The trade exchange between Serbia and France is experiencing continuous growth, while the number of French companies and French partners interested in investment in our country is on the rise. These positive trends fill us with optimism and represent inspiration for our work ~ CCIFS President Dragan Stokić
The number of French companies operating in Serbia has been increasing ever since the signing of the Stabilisation and Association Agreement with the European Union, as has the number of inquiries from French companies interested in launching their operations in Serbia, says Dragan Stokić, president of the French-Serbian Chamber of Commerce and Industry (CCIFS).
These developments have resulted in a threefold increase in the volume of trade between Serbia and France over the last 12 years, with bilateral trade reaching a value of 1.6 billion euros in 2022. And that growth was up 29 per cent compared to the previous year alone.
“Moreover, if we take into consideration the involvement of French companies in capital infrastructure projects in Serbia (Belgrade Airport, waste treatment project in Vinča and the Belgrade metro), we are optimists when it comes to the volume and expansion of bilateral trade and we hope that the value of the total trade exchange will soon exceed the figure of two billion euros,” says our interlocutor.
To what extent are changes on the world market, and the responses of French companies to those changes, relevant to your activities in Serbia?
– Globalisation has contributed to us being networked/interconnected, but also to us being simultaneously dependent on one another, and to changes on the world market influencing changes in individual countries to a certain extent. When it comes to French companies in Serbia, we can say that these changes are limited. They relate more to the initial decision of French companies to start doing business in Serbia generally. French companies are now more cautious when it comes to making such decisions, considering all possible scenarios and not taking lightly the decision to enter any market. On the other hand, it should be noted that those companies that already operate in Serbia continue to conduct their activities without hindrance and are not impacted to a great extent by changes on the world stage and geopolitical challenges.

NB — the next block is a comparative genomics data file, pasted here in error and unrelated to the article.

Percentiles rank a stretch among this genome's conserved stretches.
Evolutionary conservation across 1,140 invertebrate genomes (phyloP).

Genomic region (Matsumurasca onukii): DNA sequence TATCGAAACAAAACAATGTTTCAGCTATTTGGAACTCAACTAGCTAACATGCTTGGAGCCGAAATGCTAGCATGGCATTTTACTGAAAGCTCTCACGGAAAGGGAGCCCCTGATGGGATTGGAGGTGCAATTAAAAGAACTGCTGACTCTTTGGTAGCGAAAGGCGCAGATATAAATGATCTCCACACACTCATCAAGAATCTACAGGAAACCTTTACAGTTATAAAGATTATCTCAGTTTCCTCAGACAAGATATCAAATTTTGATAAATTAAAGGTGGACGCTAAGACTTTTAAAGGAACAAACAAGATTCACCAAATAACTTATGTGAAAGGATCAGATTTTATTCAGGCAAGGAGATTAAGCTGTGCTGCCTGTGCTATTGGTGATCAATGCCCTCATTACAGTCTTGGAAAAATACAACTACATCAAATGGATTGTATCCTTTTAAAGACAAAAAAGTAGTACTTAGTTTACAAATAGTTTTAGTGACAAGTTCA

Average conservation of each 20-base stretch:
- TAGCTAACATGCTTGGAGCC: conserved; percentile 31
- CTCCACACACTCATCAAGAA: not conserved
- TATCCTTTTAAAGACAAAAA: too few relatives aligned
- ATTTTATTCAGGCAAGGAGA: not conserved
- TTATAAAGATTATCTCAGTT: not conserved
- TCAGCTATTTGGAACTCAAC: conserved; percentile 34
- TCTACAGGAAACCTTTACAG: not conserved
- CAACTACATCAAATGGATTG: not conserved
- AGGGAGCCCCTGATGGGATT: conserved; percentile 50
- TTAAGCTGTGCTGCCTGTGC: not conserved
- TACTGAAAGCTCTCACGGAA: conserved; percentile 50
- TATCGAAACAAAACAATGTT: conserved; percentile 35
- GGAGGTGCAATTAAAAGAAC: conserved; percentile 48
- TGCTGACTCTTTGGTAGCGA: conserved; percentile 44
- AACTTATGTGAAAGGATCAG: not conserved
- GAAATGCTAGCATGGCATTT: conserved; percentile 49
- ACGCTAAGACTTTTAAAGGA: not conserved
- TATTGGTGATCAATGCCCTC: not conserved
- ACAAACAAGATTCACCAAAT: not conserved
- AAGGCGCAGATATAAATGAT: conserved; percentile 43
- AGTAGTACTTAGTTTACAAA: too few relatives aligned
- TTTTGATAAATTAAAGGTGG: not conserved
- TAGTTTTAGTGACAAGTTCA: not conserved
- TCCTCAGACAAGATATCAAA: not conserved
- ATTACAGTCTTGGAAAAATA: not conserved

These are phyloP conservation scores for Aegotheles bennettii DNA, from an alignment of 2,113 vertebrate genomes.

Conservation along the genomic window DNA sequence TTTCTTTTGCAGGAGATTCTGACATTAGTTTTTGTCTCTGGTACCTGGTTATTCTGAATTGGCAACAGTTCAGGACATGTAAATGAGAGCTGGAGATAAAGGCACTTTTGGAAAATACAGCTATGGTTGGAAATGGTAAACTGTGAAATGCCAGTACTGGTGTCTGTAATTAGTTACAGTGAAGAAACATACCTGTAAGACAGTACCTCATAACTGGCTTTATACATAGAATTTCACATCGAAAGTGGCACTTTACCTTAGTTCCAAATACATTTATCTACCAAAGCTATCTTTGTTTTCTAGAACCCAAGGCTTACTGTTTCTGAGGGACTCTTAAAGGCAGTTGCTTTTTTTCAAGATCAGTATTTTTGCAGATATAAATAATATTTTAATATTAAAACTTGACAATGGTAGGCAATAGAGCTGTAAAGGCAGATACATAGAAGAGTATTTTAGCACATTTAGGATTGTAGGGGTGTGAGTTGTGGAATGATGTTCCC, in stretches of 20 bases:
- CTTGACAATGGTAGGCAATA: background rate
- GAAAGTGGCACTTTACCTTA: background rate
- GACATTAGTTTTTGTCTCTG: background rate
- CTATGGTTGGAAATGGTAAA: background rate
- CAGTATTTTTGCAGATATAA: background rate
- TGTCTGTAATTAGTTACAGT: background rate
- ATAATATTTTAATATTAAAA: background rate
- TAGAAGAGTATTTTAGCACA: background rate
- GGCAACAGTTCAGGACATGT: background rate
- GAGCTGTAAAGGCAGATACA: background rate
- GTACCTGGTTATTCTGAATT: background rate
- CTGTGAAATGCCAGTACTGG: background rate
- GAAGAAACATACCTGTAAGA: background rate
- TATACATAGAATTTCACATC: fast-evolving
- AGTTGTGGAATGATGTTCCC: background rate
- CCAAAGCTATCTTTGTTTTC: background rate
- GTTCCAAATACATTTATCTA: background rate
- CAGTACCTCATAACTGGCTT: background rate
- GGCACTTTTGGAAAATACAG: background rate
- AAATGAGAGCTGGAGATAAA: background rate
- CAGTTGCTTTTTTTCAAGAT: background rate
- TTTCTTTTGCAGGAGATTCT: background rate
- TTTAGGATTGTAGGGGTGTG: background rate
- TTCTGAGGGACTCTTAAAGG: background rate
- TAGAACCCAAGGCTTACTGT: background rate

Given the repositioning of major value chains, how relevant is the Western Balkan market for French companies under these new conditions?
– The fact that the value chain is shifting and that European companies are seeking alternative solutions when it comes to their supply chains is actually beneficial to Serbia, because it positions our country as a potential destination for new FDI. Serbia is recognised as a traditional industrial country with a high-quality workforce, and if we add to this it’s good geographical position, developed transport infrastructure, favourable business climate, and the government’s willingness to accommodate investors through various subsidy programmes, we can say that the repositioning of the value chain can benefit Serbia.
To what extent did the “Bonjour Serbia” campaign help to better acquaint you with Serbia’s potential and to present, in a targeted way, the potential of the local market to French companies?
– Under the scope of the Bonjour Serbia event, we visited Kragujevac, Niš, Kikinda and Zrenjanin. Members of our Chamber had an opportunity to meet with institutional and business partners, and to better acquaint themselves with the operations of companies in these cities.